Life In The Fast Lane!

I’ve written plenty about my previous life in its various incarnations, bus driver, cigarette man and so on. I currently work in the Highways Agency North West Regional Control Centre and if you want to know what I do there’s a TV documentary programme that’s currently airing on BBC2 called Life in the Fast Lane. Alas, you won’t be hearing my dulcet tones as I broadcast to our traffic officers, as they filmed it down Birmingham way and the North West was sadly not featured.

When incidents happen on the motorway we have a log on which we record all kinds of data about the incident and we add updates as the job progresses. ‘Vehicle recovery has arrived.’ ‘Speed restrictions cleared,’ and stuff like that. There’s a lot of mundane stuff we add too and it involves a lot of typing. One colleague suggested the other day that a thought transference/ ESP link would be quite handy and save on the fingers as they continually thrash the keyboard. The problem there though is that certain unwanted things might appear on the log, especially if the incident is on CCTV and we are watching.

“Watch what you are doing you pillock!”

“Look at that idiot in the Fiesta!”

Or, to the man who wanted to get something from his car, despite the fact that it was on fire and had turned into a minor inferno: “Don’t go back into that car!” He did and was lucky not to be burned to death.

In our control room we answer the ERTs, emergency roadside telephones used by motorists who have broken down at the roadside and sometimes we hear things like this:

“I’ve broken down and can’t remember who my breakdown recovery is with.” Ok, so what do you expect me to do about it? Guess which recovery organisation you have joined? Call a number of recovery agencies randomly and hope one of them knows you? No, what I can do is have you vehicle towed off the motorway and charge you £200. £200! Yes, it is an expensive business breaking down on the motorway. Here’s another one:

“I’ve run out of petrol. Can one of your patrols bring me some fuel?”

No, but we can tow your car away and charge you £200! That response, as you can imagine does not always go down well but as I have said, breaking down on the motorway is a serious and expensive thing. Do not go on the motorway without checking you have enough fuel as it’s not only expensive but dangerous.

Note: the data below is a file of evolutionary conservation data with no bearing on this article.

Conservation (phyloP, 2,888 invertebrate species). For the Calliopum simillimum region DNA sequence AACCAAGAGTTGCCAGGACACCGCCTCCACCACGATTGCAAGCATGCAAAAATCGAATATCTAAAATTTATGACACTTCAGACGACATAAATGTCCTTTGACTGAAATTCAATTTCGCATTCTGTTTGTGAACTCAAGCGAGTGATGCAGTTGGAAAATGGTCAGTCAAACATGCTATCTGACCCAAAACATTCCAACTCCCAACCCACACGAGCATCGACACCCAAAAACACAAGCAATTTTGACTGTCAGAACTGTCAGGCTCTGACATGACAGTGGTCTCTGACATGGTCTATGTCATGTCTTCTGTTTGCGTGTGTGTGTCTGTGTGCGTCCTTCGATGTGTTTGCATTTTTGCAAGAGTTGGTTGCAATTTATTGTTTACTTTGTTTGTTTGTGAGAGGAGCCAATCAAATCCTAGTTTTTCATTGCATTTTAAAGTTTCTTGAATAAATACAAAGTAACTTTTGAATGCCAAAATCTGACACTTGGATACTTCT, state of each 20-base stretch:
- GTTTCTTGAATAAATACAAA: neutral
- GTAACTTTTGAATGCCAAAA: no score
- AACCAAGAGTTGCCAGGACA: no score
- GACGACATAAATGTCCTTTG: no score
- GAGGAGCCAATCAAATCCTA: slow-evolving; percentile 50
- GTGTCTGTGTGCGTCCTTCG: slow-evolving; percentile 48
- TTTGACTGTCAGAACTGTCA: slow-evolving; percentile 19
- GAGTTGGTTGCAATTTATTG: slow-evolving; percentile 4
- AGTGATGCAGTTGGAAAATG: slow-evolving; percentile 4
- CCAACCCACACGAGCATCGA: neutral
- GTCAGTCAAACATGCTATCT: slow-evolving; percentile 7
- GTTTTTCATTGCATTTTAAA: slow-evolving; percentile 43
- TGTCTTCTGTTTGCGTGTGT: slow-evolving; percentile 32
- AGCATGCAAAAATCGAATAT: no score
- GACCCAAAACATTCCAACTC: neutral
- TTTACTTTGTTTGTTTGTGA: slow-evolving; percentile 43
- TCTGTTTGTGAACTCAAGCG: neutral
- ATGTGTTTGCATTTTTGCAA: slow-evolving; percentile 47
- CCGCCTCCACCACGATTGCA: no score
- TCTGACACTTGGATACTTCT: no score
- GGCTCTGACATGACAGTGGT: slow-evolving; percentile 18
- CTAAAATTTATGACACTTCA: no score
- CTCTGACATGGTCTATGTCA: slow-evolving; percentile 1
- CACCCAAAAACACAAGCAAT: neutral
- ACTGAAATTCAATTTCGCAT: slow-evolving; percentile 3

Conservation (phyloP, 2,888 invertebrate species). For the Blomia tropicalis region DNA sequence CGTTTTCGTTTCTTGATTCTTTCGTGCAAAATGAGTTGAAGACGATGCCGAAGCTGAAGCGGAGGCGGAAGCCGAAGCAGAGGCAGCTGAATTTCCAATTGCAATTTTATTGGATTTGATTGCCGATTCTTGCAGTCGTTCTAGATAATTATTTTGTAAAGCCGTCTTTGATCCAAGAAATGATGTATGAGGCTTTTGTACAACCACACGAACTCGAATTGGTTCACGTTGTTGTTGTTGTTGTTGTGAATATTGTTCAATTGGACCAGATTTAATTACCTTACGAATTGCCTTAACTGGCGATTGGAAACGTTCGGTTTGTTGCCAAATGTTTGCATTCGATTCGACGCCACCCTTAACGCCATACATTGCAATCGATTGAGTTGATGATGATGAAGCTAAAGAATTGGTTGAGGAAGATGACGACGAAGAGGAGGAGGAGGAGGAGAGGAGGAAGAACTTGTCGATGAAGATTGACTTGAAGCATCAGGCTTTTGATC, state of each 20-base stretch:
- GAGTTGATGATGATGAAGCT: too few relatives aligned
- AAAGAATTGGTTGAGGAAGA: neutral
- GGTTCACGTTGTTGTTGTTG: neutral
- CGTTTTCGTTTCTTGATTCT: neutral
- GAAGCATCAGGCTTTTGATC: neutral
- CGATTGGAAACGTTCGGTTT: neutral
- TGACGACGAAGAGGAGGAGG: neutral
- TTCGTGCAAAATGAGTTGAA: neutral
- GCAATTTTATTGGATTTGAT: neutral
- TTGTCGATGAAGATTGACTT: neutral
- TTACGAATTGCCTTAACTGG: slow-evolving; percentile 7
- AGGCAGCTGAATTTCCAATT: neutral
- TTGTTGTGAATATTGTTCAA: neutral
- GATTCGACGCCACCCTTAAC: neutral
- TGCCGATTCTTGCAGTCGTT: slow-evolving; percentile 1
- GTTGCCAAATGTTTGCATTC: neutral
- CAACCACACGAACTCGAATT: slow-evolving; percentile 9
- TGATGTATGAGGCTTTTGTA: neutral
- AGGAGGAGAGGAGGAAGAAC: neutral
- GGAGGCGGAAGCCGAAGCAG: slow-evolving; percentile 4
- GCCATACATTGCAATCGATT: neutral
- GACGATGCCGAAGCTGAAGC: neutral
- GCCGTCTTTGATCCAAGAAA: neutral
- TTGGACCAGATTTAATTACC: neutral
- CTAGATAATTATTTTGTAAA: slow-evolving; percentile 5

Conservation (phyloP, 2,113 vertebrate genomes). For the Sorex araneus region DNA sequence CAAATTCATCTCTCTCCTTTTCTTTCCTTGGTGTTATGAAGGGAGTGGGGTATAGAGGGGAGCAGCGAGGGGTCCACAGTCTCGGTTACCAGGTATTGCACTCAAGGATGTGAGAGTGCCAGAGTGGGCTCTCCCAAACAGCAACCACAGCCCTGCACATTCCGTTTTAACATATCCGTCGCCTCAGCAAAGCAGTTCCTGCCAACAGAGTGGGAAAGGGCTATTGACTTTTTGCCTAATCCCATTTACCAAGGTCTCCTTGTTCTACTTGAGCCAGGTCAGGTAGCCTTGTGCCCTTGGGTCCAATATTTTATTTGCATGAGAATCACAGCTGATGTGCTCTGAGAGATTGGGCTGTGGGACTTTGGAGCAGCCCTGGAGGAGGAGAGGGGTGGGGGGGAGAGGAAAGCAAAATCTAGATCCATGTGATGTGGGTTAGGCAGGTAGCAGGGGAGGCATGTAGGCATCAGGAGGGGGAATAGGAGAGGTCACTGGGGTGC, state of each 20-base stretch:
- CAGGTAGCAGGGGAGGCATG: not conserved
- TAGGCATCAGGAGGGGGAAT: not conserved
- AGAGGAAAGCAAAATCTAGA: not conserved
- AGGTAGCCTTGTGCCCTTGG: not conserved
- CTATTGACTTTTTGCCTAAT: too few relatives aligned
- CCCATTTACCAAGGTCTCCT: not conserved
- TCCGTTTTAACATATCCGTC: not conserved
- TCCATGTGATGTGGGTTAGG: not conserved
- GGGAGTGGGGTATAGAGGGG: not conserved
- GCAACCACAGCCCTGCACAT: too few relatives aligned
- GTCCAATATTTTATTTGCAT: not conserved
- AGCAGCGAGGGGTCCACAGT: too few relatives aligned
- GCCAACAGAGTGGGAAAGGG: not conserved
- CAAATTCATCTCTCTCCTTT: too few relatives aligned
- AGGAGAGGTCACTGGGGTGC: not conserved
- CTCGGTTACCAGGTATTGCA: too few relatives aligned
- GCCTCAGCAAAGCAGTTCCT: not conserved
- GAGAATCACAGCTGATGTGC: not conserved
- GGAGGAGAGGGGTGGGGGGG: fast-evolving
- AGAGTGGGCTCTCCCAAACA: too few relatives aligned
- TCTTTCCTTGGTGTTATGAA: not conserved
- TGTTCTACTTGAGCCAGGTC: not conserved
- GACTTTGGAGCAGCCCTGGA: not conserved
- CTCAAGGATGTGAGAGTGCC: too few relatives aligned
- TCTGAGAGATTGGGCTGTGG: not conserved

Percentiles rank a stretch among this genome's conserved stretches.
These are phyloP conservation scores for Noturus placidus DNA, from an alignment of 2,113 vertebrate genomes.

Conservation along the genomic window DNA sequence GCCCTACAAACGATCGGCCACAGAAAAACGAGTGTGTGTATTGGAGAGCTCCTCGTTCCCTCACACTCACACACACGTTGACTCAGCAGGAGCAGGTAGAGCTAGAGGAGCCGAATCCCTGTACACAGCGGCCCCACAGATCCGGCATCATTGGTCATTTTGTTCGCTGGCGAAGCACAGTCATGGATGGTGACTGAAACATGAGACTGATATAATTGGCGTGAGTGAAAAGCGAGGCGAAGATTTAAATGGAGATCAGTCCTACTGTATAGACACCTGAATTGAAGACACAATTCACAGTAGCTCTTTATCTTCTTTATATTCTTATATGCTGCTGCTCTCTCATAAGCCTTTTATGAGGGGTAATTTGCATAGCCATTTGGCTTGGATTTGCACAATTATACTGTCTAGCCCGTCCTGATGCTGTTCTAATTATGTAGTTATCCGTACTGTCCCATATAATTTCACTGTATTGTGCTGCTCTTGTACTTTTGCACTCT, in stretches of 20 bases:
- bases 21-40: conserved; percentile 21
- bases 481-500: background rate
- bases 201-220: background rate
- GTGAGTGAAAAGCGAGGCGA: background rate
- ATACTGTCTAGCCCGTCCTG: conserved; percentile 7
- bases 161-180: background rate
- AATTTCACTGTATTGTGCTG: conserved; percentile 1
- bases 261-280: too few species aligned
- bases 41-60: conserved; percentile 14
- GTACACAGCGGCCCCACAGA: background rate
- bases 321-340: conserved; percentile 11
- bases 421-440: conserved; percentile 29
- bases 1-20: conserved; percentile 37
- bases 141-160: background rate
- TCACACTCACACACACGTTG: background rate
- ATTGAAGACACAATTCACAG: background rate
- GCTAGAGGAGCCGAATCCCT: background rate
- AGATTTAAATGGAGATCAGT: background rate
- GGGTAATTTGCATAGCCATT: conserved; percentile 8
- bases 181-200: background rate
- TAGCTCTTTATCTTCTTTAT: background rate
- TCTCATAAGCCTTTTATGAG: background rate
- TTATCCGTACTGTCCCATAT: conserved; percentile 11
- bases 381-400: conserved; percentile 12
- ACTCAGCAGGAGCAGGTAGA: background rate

Running the motorway is a serious business and there aren’t many comic moments that I can tell you about but here’s one that comes to mind.

Some years ago we had a new recruit that I’ll call Eric, (once again, the names have been changed to protect the innocent!) Eric sadly was not doing too well in his training and it was later found that he was dyslexic so sadly he was unable to continue his career with us. Anyway, on one of his last days one of our managers decided to give him a go as the radio dispatcher, passing out incidents to our patrols over the airwaves. Well Eric did OK until a patrol came across a pedestrian. We reported this to the police and they asked for the person’s name and date of birth. Well, the pedestrian had one of those cross gender names, something like ‘Lesley Smith,’ that could be either male or female. The police asked us for the sex of the person, were they male or female? So Eric asked this question over the air, the patrol however were in one of those radio blackspots were there is poor reception and couldn’t seem to understand.

“Please repeat your last message,” they kept asking.

Eric was getting a little flustered by now and repeated, “Is the person male or female?”

“Please repeat,” asked the patrol.”What details do you need?”

“I want the sex. I need the sex!” called Eric.

I haven’t laughed as much since . .


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Buses, Nicknames, and the Scaremonger!

quotescover-JPG-28My current job is a safety critical one. I work in an emergency control room and many of the decisions me and my colleagues take have highly serious implications. It can be stressful work and sometimes I look back to a much easier control room job I had years ago. I once worked in the GM Buses Control room in Manchester.